He was Minister of Information and Culture and then Minister of Education in the first Taliban government. During the two decades of the Taliban insurgency, he helped shape the group’s propaganda and psychological warfare strategy, before serving as Chief of Staff to the Supreme Leader and a member of the Taliban political delegation in Qatar.
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In a move known for its shadowy ways, Mr. Muttaqi has been one of the few consistent public faces since the 1990s. He was among the Taliban leaders who held talks with US officials over the years and was one of the first senior Taliban figures to meet with former Afghan officials, including Mr Karzai, the former president, as well as Abdullah Abdullah, the former chief executive officer of the government, after the fall of Kabul.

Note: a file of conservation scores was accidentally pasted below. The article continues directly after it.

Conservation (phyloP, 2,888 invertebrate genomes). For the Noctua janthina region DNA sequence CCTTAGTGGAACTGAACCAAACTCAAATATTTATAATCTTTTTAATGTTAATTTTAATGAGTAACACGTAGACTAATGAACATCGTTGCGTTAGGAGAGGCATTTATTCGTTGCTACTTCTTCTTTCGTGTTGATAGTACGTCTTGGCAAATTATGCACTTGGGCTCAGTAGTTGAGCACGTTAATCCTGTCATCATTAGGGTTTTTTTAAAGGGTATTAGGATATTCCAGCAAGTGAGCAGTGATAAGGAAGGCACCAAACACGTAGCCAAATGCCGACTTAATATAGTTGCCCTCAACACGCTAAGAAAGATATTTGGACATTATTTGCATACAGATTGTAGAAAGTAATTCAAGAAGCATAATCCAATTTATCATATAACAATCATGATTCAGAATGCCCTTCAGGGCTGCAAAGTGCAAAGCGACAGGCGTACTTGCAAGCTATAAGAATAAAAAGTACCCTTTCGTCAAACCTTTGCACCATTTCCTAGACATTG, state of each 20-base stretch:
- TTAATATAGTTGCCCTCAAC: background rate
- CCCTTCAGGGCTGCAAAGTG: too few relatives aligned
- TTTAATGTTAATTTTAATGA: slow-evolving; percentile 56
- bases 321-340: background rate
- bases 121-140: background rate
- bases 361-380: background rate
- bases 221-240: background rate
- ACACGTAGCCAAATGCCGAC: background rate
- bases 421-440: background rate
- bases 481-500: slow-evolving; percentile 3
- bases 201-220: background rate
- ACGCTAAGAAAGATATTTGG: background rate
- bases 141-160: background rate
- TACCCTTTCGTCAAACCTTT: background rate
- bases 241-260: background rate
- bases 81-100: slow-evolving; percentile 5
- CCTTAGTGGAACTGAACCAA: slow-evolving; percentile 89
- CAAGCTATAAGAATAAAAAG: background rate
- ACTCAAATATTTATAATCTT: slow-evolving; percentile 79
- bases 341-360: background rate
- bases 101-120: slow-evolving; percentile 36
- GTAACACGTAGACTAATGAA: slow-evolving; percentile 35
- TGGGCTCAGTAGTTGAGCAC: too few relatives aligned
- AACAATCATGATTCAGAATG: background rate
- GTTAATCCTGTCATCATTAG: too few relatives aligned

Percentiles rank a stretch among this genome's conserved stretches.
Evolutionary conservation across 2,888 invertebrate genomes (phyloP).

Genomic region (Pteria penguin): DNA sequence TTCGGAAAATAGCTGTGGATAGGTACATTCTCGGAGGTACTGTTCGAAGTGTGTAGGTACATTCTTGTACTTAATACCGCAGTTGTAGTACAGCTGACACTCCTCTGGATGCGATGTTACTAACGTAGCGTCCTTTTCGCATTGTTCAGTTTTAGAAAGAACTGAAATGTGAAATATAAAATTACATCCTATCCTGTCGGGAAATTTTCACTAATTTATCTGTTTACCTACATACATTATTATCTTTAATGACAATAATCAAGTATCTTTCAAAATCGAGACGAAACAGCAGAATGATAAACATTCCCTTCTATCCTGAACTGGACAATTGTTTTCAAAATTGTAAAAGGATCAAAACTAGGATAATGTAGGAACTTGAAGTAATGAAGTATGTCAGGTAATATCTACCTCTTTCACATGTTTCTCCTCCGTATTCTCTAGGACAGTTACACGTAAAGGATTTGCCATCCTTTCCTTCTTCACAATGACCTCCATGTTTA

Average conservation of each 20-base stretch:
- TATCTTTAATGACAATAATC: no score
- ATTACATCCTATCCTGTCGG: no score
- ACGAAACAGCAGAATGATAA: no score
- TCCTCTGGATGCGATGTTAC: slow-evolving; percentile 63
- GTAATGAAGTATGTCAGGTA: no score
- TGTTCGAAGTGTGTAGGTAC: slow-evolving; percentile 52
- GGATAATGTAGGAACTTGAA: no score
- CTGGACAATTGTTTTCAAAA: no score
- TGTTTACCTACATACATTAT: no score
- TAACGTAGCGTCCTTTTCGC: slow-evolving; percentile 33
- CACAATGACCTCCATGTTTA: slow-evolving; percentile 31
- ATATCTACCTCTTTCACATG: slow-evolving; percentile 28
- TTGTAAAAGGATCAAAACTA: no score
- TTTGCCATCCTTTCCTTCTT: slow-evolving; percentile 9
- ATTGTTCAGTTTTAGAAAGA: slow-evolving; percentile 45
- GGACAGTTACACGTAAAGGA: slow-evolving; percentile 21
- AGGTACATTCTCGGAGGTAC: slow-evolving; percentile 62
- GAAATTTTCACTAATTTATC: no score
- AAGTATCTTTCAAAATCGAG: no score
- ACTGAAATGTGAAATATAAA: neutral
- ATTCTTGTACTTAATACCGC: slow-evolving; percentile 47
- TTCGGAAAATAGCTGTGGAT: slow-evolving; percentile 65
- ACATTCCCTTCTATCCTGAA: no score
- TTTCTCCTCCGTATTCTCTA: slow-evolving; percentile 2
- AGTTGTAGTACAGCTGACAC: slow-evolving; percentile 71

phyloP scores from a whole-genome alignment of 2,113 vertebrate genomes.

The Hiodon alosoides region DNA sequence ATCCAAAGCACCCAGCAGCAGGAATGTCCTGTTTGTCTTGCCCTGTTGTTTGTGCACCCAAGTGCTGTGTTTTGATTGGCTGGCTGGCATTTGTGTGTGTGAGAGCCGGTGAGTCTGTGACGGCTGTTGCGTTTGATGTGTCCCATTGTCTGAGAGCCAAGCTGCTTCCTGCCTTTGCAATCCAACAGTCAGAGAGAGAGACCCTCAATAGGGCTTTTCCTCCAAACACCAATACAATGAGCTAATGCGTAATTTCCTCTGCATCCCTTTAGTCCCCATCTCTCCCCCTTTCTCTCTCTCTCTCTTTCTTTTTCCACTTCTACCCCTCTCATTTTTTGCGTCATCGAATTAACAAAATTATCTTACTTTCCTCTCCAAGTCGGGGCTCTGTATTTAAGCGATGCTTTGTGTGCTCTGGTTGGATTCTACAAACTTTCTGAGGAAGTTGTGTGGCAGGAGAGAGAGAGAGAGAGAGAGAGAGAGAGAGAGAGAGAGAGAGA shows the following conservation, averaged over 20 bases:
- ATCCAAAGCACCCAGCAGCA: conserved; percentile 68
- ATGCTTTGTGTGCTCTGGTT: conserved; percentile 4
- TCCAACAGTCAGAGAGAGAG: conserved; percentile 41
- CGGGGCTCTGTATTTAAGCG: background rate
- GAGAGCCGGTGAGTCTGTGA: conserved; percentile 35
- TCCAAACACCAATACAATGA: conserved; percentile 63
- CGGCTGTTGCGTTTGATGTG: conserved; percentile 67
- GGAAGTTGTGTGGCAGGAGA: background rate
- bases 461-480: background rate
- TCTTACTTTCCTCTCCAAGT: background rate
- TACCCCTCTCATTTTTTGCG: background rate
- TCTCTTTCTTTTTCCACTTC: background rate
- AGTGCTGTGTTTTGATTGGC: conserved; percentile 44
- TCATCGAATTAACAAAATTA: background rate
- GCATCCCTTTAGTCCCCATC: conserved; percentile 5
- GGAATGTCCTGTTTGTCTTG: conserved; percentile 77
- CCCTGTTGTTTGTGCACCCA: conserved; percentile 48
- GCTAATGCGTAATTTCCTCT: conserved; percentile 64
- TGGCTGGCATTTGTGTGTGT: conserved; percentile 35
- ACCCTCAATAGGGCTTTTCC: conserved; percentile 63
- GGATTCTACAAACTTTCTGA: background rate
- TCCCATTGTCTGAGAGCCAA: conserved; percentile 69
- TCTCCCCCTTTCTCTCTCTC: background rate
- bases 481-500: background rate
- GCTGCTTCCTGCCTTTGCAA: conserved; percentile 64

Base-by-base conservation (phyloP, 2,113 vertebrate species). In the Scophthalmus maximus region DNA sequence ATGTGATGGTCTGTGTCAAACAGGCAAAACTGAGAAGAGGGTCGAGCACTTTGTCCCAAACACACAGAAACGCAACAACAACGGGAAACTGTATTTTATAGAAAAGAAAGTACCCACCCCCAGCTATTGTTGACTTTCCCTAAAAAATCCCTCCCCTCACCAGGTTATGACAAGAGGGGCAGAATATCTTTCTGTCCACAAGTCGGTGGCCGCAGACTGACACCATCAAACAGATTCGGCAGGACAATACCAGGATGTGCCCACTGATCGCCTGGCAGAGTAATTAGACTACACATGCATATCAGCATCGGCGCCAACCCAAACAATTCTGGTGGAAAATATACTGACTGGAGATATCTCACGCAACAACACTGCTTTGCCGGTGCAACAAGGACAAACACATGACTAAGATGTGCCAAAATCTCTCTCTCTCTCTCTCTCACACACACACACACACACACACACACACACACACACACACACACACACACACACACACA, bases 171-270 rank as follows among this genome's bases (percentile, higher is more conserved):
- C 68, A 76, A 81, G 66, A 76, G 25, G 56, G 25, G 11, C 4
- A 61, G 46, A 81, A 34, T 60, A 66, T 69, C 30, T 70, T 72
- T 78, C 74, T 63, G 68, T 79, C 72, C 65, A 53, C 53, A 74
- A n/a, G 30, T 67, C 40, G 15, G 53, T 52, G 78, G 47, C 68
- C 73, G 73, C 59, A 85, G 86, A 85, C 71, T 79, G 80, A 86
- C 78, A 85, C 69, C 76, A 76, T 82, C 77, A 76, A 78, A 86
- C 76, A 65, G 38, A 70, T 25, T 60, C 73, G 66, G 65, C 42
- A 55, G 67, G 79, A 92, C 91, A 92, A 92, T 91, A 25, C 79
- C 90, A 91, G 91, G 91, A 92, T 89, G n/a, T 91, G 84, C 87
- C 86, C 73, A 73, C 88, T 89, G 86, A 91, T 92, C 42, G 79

Abdul Haq Wasiq, intelligence chief
Mr. Wasiq was one of five Guantanamo Bay prisoners released in exchange for the last American prisoner of war, Sgt. Bowe Bergdahl. After his release, he arrived in Doha, Qatar, and became a key member of the Taliban’s talks with the US, negotiating for months with his former captors about their departure from Afghanistan. He was born in Ghazni province and is believed to be in his early fifties.
While all five detainees who were part of the Bergdahl exchange have been given high-level positions in the new government — three of them ministerial roles, a deputy minister and a governor — Mr. Wasiq in the key role of leading the same intelligence agency where he served as a deputy in the 1990s. The intelligence agency played a pivotal role in the Taliban’s seizure of power as a police state with extensive networks of informers.